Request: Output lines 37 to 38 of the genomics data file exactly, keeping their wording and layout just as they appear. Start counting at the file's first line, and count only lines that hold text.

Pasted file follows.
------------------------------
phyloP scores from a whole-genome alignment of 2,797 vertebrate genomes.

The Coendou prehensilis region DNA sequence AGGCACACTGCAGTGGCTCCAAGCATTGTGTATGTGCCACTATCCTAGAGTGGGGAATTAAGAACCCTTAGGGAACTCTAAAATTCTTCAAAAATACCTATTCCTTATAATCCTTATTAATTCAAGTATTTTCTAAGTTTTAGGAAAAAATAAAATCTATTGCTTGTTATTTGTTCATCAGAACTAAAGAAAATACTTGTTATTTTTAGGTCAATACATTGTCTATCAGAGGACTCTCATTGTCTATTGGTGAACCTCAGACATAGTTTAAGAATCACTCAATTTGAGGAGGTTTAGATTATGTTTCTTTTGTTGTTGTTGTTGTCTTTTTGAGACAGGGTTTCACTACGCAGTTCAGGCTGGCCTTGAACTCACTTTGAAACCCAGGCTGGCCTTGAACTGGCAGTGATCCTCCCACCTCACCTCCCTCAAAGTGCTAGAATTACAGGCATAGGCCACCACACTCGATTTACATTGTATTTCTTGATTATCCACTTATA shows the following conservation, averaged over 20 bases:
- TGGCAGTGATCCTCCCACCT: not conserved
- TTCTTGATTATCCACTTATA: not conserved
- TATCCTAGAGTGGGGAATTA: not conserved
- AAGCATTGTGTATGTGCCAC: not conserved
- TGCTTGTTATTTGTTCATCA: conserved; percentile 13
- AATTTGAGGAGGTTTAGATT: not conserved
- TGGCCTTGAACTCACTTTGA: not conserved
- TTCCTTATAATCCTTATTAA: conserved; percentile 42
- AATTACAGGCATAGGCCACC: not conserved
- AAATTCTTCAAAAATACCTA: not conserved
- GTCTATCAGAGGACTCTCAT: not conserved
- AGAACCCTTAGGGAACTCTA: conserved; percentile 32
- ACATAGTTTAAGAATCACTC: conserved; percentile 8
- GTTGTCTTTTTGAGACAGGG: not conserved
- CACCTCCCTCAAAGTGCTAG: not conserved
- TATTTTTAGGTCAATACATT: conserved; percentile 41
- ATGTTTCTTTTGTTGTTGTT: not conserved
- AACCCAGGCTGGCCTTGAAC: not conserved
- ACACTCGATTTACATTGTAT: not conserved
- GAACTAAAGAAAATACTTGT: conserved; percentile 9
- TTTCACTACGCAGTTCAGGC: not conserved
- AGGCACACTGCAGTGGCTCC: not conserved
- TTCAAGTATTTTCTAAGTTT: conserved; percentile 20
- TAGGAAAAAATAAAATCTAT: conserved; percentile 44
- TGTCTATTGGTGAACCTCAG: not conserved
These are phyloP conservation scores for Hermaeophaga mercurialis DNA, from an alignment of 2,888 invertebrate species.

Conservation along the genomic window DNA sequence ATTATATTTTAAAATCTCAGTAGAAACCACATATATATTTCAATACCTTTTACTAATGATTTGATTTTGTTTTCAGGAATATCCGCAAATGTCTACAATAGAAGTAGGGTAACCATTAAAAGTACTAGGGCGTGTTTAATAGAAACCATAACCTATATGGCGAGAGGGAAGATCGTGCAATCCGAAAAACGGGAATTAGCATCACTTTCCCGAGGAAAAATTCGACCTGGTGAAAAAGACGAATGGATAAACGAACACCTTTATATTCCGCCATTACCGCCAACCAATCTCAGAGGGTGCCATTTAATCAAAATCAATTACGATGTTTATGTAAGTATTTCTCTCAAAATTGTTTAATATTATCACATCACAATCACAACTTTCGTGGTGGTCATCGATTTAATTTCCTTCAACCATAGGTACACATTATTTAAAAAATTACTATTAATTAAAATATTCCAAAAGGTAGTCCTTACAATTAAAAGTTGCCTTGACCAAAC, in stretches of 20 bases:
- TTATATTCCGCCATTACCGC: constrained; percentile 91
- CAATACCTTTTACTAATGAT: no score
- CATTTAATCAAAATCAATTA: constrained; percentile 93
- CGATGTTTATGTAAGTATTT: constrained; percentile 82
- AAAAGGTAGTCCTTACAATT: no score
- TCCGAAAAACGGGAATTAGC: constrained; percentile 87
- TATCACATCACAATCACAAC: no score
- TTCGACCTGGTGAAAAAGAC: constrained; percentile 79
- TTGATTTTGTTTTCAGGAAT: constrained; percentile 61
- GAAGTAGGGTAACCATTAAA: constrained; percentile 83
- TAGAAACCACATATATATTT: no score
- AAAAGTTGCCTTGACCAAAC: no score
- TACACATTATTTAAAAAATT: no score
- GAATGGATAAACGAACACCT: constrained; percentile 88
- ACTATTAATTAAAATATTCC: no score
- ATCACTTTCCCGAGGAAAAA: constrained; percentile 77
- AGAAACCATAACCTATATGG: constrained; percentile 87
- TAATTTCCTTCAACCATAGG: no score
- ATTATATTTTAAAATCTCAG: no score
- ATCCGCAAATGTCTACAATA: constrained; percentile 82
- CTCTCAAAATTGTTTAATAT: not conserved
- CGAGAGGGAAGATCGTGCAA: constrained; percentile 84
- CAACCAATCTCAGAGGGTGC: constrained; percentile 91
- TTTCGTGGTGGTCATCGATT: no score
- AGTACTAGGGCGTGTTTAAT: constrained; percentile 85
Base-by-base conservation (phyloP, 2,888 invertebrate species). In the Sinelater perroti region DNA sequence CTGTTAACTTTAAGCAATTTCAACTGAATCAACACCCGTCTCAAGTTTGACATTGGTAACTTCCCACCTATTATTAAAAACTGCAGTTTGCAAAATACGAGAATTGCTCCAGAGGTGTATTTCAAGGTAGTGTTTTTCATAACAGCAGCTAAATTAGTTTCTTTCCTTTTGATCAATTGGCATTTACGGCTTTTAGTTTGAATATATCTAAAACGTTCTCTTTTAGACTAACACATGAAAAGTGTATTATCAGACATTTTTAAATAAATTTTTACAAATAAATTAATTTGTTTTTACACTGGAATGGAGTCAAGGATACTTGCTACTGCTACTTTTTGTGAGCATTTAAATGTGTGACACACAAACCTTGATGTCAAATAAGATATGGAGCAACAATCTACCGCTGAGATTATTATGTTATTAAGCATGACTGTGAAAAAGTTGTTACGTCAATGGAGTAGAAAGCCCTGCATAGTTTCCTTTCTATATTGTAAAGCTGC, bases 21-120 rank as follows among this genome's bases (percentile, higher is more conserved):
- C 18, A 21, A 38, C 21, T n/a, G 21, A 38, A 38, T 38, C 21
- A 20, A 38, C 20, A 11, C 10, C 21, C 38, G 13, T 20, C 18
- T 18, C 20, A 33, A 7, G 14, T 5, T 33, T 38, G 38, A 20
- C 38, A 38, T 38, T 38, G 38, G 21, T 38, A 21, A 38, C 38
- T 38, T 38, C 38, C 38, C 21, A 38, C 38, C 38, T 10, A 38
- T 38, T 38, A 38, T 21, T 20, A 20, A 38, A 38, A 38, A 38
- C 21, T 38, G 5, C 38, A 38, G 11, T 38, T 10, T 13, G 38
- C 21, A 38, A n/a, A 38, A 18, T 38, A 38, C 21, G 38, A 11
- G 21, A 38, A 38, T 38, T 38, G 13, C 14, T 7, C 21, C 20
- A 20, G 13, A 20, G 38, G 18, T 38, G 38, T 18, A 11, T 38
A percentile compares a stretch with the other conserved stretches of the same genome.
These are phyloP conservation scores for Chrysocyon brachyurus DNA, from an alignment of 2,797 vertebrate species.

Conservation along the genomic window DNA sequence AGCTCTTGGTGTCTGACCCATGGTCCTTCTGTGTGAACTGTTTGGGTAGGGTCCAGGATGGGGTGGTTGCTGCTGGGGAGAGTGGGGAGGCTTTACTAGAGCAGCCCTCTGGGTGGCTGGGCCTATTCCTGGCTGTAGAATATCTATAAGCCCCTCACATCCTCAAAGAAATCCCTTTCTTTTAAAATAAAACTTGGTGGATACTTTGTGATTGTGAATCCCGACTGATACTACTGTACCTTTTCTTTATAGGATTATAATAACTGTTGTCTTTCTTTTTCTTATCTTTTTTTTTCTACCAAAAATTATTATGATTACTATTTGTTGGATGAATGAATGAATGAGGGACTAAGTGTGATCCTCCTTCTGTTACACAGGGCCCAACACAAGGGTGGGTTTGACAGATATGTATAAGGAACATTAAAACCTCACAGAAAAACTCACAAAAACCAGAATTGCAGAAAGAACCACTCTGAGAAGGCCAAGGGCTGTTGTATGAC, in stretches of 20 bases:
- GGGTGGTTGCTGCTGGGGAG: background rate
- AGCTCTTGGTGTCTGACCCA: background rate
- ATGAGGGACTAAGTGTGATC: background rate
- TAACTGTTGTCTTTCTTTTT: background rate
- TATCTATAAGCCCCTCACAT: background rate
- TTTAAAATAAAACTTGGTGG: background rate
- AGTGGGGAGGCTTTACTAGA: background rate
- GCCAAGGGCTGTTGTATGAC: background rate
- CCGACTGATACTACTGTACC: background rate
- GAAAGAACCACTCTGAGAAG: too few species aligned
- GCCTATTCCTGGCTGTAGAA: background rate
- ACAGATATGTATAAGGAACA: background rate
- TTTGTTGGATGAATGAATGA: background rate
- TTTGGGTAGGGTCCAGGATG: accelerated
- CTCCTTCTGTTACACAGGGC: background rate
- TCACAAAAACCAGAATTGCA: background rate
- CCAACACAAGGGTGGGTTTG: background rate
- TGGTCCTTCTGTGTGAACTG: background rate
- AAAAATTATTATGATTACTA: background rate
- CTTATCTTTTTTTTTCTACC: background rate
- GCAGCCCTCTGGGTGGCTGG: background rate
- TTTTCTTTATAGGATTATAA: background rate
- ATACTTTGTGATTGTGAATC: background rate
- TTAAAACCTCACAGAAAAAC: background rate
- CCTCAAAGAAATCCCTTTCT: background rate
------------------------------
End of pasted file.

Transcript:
- TTCGACCTGGTGAAAAAGAC: constrained; percentile 79
- TTGATTTTGTTTTCAGGAAT: constrained; percentile 61